The race to save Yaquina Head

Story by Lindsay Brandt, Yaquina Head Education Technician

Since the lighthouse was built in 1871, Yaquina Head has been a landmark and navigational beacon. But it wasn’t always protected by public land. When a nearby quarry threatened the lighthouse and the very rock it stood on, two local women banded together to preserve the outstanding natural area for future generations.

A young Marguerite her in stroller, her mother, and her siblings on the steps of the lighthouse.
Marguerite (in stroller) and her siblings on the steps
of the lighthouse. Photo courtesy of Kay Butler.

Marguerite was born at Yaquina Head while her father, Fred Booth, was Second Assistant Lighthouse Keeper. In an oral history from 1990, Marguerite shared memories of spending her early childhood around the lighthouse. She played with her siblings and had pet rabbits and chickens. She remembers eating shellfish and weathering storms so strong they hurled ocean spray onto her family’s house next to the lighthouse.

Marguerite’s family left the lighthouse when she was very young, but she was assured that she would always be able to come back and visit.

“My father said: you will always be able to come down and see where you were born, because it will always be here," said Marguerite. "My dad said the cape and lighthouse would always be here.”

In the 1950s, she brought her husband and young daughter back to Yaquina Head. As they climbed the lighthouse stairs, she thought about her father climbing those same stairs to tend the light day after day so many years ago.

But the next time she returned, she found that parts of the headland were being quarried for basalt rock. Things were no longer as she remembered them:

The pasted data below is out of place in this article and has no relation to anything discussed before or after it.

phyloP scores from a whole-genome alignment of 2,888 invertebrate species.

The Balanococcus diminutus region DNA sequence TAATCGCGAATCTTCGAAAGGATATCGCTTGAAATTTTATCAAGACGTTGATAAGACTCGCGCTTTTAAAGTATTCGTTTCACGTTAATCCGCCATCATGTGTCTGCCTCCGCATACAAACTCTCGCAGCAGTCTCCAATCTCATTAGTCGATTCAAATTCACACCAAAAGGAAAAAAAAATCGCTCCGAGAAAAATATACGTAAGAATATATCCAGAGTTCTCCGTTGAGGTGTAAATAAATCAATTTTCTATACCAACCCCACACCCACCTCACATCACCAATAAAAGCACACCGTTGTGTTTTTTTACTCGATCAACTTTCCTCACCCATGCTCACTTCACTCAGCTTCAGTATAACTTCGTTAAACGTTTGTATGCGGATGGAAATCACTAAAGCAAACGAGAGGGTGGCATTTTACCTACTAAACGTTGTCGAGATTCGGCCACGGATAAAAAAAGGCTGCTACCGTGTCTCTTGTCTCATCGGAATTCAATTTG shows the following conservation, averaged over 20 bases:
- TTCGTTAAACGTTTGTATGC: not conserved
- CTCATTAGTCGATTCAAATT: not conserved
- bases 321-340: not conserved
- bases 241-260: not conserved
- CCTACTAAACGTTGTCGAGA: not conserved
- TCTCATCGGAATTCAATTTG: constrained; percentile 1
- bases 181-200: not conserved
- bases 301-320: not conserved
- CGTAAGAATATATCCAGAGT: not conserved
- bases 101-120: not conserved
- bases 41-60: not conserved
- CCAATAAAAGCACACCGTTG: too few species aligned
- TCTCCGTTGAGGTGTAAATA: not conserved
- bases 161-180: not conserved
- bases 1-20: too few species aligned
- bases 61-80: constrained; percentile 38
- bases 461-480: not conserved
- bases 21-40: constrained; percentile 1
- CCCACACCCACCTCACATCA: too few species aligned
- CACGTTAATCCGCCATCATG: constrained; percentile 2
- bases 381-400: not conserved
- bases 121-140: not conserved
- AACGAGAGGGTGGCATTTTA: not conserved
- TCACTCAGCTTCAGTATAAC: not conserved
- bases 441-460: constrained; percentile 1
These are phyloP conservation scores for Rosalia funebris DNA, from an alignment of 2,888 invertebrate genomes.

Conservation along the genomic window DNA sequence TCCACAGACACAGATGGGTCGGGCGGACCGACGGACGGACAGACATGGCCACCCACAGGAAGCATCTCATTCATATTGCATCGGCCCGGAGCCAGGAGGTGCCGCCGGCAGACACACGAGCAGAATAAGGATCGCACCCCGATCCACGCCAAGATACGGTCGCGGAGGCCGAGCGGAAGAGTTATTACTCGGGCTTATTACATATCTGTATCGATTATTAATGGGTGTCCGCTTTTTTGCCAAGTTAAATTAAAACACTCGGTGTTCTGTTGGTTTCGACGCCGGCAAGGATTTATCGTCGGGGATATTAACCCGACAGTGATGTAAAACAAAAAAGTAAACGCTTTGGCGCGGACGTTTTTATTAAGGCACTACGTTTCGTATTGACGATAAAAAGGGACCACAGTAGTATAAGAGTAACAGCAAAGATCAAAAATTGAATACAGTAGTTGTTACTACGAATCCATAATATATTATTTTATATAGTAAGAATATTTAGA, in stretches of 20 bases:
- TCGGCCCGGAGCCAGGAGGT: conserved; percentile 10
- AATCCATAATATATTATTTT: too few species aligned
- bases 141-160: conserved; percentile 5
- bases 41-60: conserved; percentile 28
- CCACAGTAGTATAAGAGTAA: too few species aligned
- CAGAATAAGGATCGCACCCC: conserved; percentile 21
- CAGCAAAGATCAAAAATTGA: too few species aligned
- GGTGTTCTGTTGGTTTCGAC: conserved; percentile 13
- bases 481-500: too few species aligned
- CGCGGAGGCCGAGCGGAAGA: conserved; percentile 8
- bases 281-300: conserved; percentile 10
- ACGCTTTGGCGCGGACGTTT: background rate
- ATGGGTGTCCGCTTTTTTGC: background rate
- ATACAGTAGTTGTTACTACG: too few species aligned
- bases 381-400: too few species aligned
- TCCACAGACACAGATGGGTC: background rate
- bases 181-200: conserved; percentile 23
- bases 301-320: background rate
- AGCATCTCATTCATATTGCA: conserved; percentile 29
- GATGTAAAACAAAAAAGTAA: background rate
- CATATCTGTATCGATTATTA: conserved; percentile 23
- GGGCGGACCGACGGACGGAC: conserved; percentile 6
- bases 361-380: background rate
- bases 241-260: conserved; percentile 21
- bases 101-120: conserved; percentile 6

“We were just shocked! The road looked like an earthquake had hit it -- it looked terrible. And they were going clear up to the lighthouse. I told Arthur, ‘I’m sure glad my father is not here to see this.’”

A grown up Marguerite at the top of the lighthouse as an adult. Her hand rests on the handrail and the lighthouse light is to her left.
Marguerite at the top of the lighthouse as an
adult. Photo courtesy of Kay Butler

Marguerite wrote a letter to a nearby newspaper. Through her letter, she connected with another woman who wanted to preserve the headland: Penelope Hull.

Penelope Hull was a resident of nearby Agate Beach, and she too had noticed big changes at the headland. The changes happened gradually. In 1990, Penelope said, “It was when we would come home from a winter vacation of several weeks that I realized that Yaquina Head was going down, becoming smaller and smaller.”

Penelope recruited Marguerite to help her fight for the future of the headland. They, along with many others who cared about Yaquina Head, worked to shift public opinion. They testified, wrote letters, and gradually brought others over to their way of thinking.

Their determination paid off when Congress designated Yaquina Head as an Outstanding Natural Area on March 5, 1980.

Today, Yaquina Head Outstanding Natural Area is managed by the Bureau of Land Management. The Interpretive Center sits on the site of the former quarry. The center and the rangers who work there share the stories of the keepers and their families, as well as the wildlife and scenery that make Yaquina Head outstanding. Quarry Cove, part of the former quarry, is now an amazing place to observe wildlife like seals, seabirds, and whales.

Under the care of the BLM, the work to preserve and restore the lighthouse and the headland never stops! People who care about this place can come back year after year, generation after generation.

This Women's History Month, we’re proud to honor the legacy of the women who sparked the movement to save Yaquina Head!

This story was made possible thanks to two oral histories from Penelope Hull and Marguerite (Booth) Canterbury.

The Yaquina Head headland jutting out into the sea with the Yaquina Lighthouse on top. The sun is setting and the light is a deep blue.
Sunset descends upon the Oregon Coast at Yaquina Head, June 9, 2018. Alyssa Uhen, BLM.

Lindsay Brandt, Yaquina Head Education Technician

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